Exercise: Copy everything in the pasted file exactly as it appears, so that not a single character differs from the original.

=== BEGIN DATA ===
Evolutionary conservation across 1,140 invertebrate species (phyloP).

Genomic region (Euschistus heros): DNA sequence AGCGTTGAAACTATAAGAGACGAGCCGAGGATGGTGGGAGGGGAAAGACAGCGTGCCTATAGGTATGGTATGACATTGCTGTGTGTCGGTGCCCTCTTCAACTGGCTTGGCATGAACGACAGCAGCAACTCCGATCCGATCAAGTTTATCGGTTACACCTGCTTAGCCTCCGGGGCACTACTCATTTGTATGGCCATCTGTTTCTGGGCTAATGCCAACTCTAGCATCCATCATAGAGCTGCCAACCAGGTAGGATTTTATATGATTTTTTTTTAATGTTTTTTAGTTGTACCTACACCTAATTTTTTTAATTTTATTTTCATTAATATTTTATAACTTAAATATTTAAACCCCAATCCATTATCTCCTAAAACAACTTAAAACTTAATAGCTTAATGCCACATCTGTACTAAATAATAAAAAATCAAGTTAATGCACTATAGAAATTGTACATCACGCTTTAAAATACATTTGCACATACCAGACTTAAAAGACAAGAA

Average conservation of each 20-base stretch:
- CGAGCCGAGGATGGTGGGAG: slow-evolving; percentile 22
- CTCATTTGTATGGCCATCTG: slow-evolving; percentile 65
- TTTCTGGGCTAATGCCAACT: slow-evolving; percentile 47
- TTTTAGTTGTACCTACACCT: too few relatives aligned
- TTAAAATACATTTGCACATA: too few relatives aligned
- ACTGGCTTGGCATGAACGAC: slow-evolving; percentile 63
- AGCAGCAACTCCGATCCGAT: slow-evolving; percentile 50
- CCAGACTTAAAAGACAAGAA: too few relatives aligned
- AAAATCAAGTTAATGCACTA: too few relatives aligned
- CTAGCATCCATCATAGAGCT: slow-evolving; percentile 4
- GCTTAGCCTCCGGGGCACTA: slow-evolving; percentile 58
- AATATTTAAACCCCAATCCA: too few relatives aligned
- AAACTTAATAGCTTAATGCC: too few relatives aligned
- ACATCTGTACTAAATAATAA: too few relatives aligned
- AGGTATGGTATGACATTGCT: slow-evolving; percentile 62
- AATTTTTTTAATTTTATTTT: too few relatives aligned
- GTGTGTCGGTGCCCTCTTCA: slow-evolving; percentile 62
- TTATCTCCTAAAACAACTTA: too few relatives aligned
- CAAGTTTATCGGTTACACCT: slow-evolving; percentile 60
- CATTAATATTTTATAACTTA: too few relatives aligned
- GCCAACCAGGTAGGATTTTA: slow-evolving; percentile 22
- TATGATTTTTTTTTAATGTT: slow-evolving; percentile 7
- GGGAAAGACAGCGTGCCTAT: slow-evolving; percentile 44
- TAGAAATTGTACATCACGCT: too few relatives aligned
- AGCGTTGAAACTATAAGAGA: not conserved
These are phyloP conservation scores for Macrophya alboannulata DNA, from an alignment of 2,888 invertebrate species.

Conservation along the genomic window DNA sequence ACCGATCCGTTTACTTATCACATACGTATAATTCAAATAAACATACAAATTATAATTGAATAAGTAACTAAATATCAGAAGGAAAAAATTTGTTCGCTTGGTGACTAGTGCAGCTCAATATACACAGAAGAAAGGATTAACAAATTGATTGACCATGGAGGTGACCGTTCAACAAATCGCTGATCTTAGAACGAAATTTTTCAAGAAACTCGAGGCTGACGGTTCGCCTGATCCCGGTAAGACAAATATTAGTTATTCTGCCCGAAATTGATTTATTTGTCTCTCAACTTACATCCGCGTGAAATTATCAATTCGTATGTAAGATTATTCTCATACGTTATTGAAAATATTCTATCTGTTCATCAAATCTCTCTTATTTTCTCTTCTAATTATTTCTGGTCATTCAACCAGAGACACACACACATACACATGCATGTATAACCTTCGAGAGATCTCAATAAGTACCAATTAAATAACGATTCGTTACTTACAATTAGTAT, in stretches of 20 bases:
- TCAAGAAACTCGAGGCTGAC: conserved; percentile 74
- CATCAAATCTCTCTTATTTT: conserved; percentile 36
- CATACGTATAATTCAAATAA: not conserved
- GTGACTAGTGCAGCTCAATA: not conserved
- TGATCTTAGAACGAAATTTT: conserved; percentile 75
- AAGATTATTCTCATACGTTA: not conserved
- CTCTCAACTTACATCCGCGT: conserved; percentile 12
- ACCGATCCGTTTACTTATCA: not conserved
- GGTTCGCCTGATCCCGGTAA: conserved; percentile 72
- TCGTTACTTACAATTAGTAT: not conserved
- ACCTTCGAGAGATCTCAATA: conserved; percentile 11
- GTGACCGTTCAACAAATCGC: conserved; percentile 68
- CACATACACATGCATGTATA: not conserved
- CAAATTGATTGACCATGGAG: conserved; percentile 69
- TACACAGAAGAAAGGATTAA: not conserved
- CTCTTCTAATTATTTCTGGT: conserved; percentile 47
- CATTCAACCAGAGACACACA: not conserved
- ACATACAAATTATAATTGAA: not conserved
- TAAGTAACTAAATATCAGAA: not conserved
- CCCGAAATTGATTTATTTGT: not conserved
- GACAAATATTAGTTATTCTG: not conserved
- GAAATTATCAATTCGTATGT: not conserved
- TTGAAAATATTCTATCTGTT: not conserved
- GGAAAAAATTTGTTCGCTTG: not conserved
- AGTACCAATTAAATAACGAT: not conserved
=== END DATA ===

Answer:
Evolutionary conservation across 1,140 invertebrate species (phyloP).

Genomic region (Euschistus heros): DNA sequence AGCGTTGAAACTATAAGAGACGAGCCGAGGATGGTGGGAGGGGAAAGACAGCGTGCCTATAGGTATGGTATGACATTGCTGTGTGTCGGTGCCCTCTTCAACTGGCTTGGCATGAACGACAGCAGCAACTCCGATCCGATCAAGTTTATCGGTTACACCTGCTTAGCCTCCGGGGCACTACTCATTTGTATGGCCATCTGTTTCTGGGCTAATGCCAACTCTAGCATCCATCATAGAGCTGCCAACCAGGTAGGATTTTATATGATTTTTTTTTAATGTTTTTTAGTTGTACCTACACCTAATTTTTTTAATTTTATTTTCATTAATATTTTATAACTTAAATATTTAAACCCCAATCCATTATCTCCTAAAACAACTTAAAACTTAATAGCTTAATGCCACATCTGTACTAAATAATAAAAAATCAAGTTAATGCACTATAGAAATTGTACATCACGCTTTAAAATACATTTGCACATACCAGACTTAAAAGACAAGAA

Average conservation of each 20-base stretch:
- CGAGCCGAGGATGGTGGGAG: slow-evolving; percentile 22
- CTCATTTGTATGGCCATCTG: slow-evolving; percentile 65
- TTTCTGGGCTAATGCCAACT: slow-evolving; percentile 47
- TTTTAGTTGTACCTACACCT: too few relatives aligned
- TTAAAATACATTTGCACATA: too few relatives aligned
- ACTGGCTTGGCATGAACGAC: slow-evolving; percentile 63
- AGCAGCAACTCCGATCCGAT: slow-evolving; percentile 50
- CCAGACTTAAAAGACAAGAA: too few relatives aligned
- AAAATCAAGTTAATGCACTA: too few relatives aligned
- CTAGCATCCATCATAGAGCT: slow-evolving; percentile 4
- GCTTAGCCTCCGGGGCACTA: slow-evolving; percentile 58
- AATATTTAAACCCCAATCCA: too few relatives aligned
- AAACTTAATAGCTTAATGCC: too few relatives aligned
- ACATCTGTACTAAATAATAA: too few relatives aligned
- AGGTATGGTATGACATTGCT: slow-evolving; percentile 62
- AATTTTTTTAATTTTATTTT: too few relatives aligned
- GTGTGTCGGTGCCCTCTTCA: slow-evolving; percentile 62
- TTATCTCCTAAAACAACTTA: too few relatives aligned
- CAAGTTTATCGGTTACACCT: slow-evolving; percentile 60
- CATTAATATTTTATAACTTA: too few relatives aligned
- GCCAACCAGGTAGGATTTTA: slow-evolving; percentile 22
- TATGATTTTTTTTTAATGTT: slow-evolving; percentile 7
- GGGAAAGACAGCGTGCCTAT: slow-evolving; percentile 44
- TAGAAATTGTACATCACGCT: too few relatives aligned
- AGCGTTGAAACTATAAGAGA: not conserved
These are phyloP conservation scores for Macrophya alboannulata DNA, from an alignment of 2,888 invertebrate species.

Conservation along the genomic window DNA sequence ACCGATCCGTTTACTTATCACATACGTATAATTCAAATAAACATACAAATTATAATTGAATAAGTAACTAAATATCAGAAGGAAAAAATTTGTTCGCTTGGTGACTAGTGCAGCTCAATATACACAGAAGAAAGGATTAACAAATTGATTGACCATGGAGGTGACCGTTCAACAAATCGCTGATCTTAGAACGAAATTTTTCAAGAAACTCGAGGCTGACGGTTCGCCTGATCCCGGTAAGACAAATATTAGTTATTCTGCCCGAAATTGATTTATTTGTCTCTCAACTTACATCCGCGTGAAATTATCAATTCGTATGTAAGATTATTCTCATACGTTATTGAAAATATTCTATCTGTTCATCAAATCTCTCTTATTTTCTCTTCTAATTATTTCTGGTCATTCAACCAGAGACACACACACATACACATGCATGTATAACCTTCGAGAGATCTCAATAAGTACCAATTAAATAACGATTCGTTACTTACAATTAGTAT, in stretches of 20 bases:
- TCAAGAAACTCGAGGCTGAC: conserved; percentile 74
- CATCAAATCTCTCTTATTTT: conserved; percentile 36
- CATACGTATAATTCAAATAA: not conserved
- GTGACTAGTGCAGCTCAATA: not conserved
- TGATCTTAGAACGAAATTTT: conserved; percentile 75
- AAGATTATTCTCATACGTTA: not conserved
- CTCTCAACTTACATCCGCGT: conserved; percentile 12
- ACCGATCCGTTTACTTATCA: not conserved
- GGTTCGCCTGATCCCGGTAA: conserved; percentile 72
- TCGTTACTTACAATTAGTAT: not conserved
- ACCTTCGAGAGATCTCAATA: conserved; percentile 11
- GTGACCGTTCAACAAATCGC: conserved; percentile 68
- CACATACACATGCATGTATA: not conserved
- CAAATTGATTGACCATGGAG: conserved; percentile 69
- TACACAGAAGAAAGGATTAA: not conserved
- CTCTTCTAATTATTTCTGGT: conserved; percentile 47
- CATTCAACCAGAGACACACA: not conserved
- ACATACAAATTATAATTGAA: not conserved
- TAAGTAACTAAATATCAGAA: not conserved
- CCCGAAATTGATTTATTTGT: not conserved
- GACAAATATTAGTTATTCTG: not conserved
- GAAATTATCAATTCGTATGT: not conserved
- TTGAAAATATTCTATCTGTT: not conserved
- GGAAAAAATTTGTTCGCTTG: not conserved
- AGTACCAATTAAATAACGAT: not conserved